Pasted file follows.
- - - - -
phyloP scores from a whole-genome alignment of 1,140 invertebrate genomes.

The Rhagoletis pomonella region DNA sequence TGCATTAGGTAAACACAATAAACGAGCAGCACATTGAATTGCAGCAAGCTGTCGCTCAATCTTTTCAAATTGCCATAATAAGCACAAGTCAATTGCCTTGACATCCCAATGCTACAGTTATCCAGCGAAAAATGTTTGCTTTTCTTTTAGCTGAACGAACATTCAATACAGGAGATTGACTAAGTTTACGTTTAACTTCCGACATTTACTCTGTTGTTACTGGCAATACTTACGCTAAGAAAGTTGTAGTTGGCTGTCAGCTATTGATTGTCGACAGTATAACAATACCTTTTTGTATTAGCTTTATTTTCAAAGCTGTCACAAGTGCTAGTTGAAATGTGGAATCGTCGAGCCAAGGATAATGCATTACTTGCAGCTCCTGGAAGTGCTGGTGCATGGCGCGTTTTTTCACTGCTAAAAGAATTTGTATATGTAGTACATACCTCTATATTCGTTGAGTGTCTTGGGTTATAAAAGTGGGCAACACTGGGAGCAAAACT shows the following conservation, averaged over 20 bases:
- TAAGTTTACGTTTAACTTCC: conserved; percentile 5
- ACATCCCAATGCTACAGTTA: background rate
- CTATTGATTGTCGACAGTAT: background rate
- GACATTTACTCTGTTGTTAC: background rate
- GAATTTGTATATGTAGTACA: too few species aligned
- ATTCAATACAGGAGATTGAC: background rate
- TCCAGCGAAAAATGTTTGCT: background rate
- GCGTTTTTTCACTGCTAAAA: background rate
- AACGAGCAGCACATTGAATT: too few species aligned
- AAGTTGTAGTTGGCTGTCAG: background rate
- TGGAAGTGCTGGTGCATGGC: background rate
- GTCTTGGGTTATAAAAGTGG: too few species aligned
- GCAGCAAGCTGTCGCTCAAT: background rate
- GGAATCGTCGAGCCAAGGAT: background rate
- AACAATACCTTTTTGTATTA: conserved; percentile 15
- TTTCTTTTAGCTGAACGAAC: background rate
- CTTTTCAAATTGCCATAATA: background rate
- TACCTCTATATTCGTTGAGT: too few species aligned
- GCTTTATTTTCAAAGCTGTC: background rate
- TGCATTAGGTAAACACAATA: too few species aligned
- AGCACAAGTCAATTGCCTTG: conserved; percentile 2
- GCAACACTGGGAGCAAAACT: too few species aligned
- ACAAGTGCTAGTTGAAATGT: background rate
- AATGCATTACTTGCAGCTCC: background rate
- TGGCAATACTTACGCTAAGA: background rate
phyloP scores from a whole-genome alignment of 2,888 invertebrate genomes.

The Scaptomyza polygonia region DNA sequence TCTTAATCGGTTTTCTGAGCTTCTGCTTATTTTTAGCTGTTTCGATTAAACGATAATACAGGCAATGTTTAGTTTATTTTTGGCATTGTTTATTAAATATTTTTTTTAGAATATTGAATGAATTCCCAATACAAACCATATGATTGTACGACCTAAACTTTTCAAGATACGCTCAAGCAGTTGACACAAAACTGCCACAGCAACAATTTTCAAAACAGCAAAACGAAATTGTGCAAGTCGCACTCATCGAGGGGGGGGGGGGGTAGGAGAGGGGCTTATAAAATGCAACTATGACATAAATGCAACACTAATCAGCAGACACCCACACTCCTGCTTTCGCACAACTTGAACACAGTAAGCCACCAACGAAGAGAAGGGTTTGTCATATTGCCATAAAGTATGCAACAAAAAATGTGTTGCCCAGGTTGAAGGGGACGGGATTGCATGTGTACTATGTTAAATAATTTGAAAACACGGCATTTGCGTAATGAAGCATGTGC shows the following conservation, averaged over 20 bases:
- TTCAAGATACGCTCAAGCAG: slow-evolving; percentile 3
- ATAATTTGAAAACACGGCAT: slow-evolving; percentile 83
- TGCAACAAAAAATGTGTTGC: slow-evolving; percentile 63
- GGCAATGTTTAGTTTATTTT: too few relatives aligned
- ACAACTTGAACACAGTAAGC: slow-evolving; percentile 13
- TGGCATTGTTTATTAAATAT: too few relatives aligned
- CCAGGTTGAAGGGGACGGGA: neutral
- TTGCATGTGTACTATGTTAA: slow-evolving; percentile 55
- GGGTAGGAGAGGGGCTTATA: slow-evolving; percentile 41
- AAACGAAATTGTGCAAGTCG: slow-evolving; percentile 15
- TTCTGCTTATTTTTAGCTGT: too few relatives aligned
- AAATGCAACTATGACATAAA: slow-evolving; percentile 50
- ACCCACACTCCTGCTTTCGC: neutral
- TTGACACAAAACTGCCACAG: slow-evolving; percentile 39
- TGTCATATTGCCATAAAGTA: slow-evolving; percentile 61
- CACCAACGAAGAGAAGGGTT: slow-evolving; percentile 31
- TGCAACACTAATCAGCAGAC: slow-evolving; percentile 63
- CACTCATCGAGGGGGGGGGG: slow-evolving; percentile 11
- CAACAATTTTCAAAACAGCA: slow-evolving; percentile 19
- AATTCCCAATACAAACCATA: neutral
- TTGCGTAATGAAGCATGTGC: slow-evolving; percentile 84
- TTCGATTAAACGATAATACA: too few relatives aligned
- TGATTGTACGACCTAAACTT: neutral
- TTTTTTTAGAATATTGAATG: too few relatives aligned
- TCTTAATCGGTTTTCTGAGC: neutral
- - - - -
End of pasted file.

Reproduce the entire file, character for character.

phyloP scores from a whole-genome alignment of 1,140 invertebrate genomes.

The Rhagoletis pomonella region DNA sequence TGCATTAGGTAAACACAATAAACGAGCAGCACATTGAATTGCAGCAAGCTGTCGCTCAATCTTTTCAAATTGCCATAATAAGCACAAGTCAATTGCCTTGACATCCCAATGCTACAGTTATCCAGCGAAAAATGTTTGCTTTTCTTTTAGCTGAACGAACATTCAATACAGGAGATTGACTAAGTTTACGTTTAACTTCCGACATTTACTCTGTTGTTACTGGCAATACTTACGCTAAGAAAGTTGTAGTTGGCTGTCAGCTATTGATTGTCGACAGTATAACAATACCTTTTTGTATTAGCTTTATTTTCAAAGCTGTCACAAGTGCTAGTTGAAATGTGGAATCGTCGAGCCAAGGATAATGCATTACTTGCAGCTCCTGGAAGTGCTGGTGCATGGCGCGTTTTTTCACTGCTAAAAGAATTTGTATATGTAGTACATACCTCTATATTCGTTGAGTGTCTTGGGTTATAAAAGTGGGCAACACTGGGAGCAAAACT shows the following conservation, averaged over 20 bases:
- TAAGTTTACGTTTAACTTCC: conserved; percentile 5
- ACATCCCAATGCTACAGTTA: background rate
- CTATTGATTGTCGACAGTAT: background rate
- GACATTTACTCTGTTGTTAC: background rate
- GAATTTGTATATGTAGTACA: too few species aligned
- ATTCAATACAGGAGATTGAC: background rate
- TCCAGCGAAAAATGTTTGCT: background rate
- GCGTTTTTTCACTGCTAAAA: background rate
- AACGAGCAGCACATTGAATT: too few species aligned
- AAGTTGTAGTTGGCTGTCAG: background rate
- TGGAAGTGCTGGTGCATGGC: background rate
- GTCTTGGGTTATAAAAGTGG: too few species aligned
- GCAGCAAGCTGTCGCTCAAT: background rate
- GGAATCGTCGAGCCAAGGAT: background rate
- AACAATACCTTTTTGTATTA: conserved; percentile 15
- TTTCTTTTAGCTGAACGAAC: background rate
- CTTTTCAAATTGCCATAATA: background rate
- TACCTCTATATTCGTTGAGT: too few species aligned
- GCTTTATTTTCAAAGCTGTC: background rate
- TGCATTAGGTAAACACAATA: too few species aligned
- AGCACAAGTCAATTGCCTTG: conserved; percentile 2
- GCAACACTGGGAGCAAAACT: too few species aligned
- ACAAGTGCTAGTTGAAATGT: background rate
- AATGCATTACTTGCAGCTCC: background rate
- TGGCAATACTTACGCTAAGA: background rate
phyloP scores from a whole-genome alignment of 2,888 invertebrate genomes.

The Scaptomyza polygonia region DNA sequence TCTTAATCGGTTTTCTGAGCTTCTGCTTATTTTTAGCTGTTTCGATTAAACGATAATACAGGCAATGTTTAGTTTATTTTTGGCATTGTTTATTAAATATTTTTTTTAGAATATTGAATGAATTCCCAATACAAACCATATGATTGTACGACCTAAACTTTTCAAGATACGCTCAAGCAGTTGACACAAAACTGCCACAGCAACAATTTTCAAAACAGCAAAACGAAATTGTGCAAGTCGCACTCATCGAGGGGGGGGGGGGGTAGGAGAGGGGCTTATAAAATGCAACTATGACATAAATGCAACACTAATCAGCAGACACCCACACTCCTGCTTTCGCACAACTTGAACACAGTAAGCCACCAACGAAGAGAAGGGTTTGTCATATTGCCATAAAGTATGCAACAAAAAATGTGTTGCCCAGGTTGAAGGGGACGGGATTGCATGTGTACTATGTTAAATAATTTGAAAACACGGCATTTGCGTAATGAAGCATGTGC shows the following conservation, averaged over 20 bases:
- TTCAAGATACGCTCAAGCAG: slow-evolving; percentile 3
- ATAATTTGAAAACACGGCAT: slow-evolving; percentile 83
- TGCAACAAAAAATGTGTTGC: slow-evolving; percentile 63
- GGCAATGTTTAGTTTATTTT: too few relatives aligned
- ACAACTTGAACACAGTAAGC: slow-evolving; percentile 13
- TGGCATTGTTTATTAAATAT: too few relatives aligned
- CCAGGTTGAAGGGGACGGGA: neutral
- TTGCATGTGTACTATGTTAA: slow-evolving; percentile 55
- GGGTAGGAGAGGGGCTTATA: slow-evolving; percentile 41
- AAACGAAATTGTGCAAGTCG: slow-evolving; percentile 15
- TTCTGCTTATTTTTAGCTGT: too few relatives aligned
- AAATGCAACTATGACATAAA: slow-evolving; percentile 50
- ACCCACACTCCTGCTTTCGC: neutral
- TTGACACAAAACTGCCACAG: slow-evolving; percentile 39
- TGTCATATTGCCATAAAGTA: slow-evolving; percentile 61
- CACCAACGAAGAGAAGGGTT: slow-evolving; percentile 31
- TGCAACACTAATCAGCAGAC: slow-evolving; percentile 63
- CACTCATCGAGGGGGGGGGG: slow-evolving; percentile 11
- CAACAATTTTCAAAACAGCA: slow-evolving; percentile 19
- AATTCCCAATACAAACCATA: neutral
- TTGCGTAATGAAGCATGTGC: slow-evolving; percentile 84
- TTCGATTAAACGATAATACA: too few relatives aligned
- TGATTGTACGACCTAAACTT: neutral
- TTTTTTTAGAATATTGAATG: too few relatives aligned
- TCTTAATCGGTTTTCTGAGC: neutral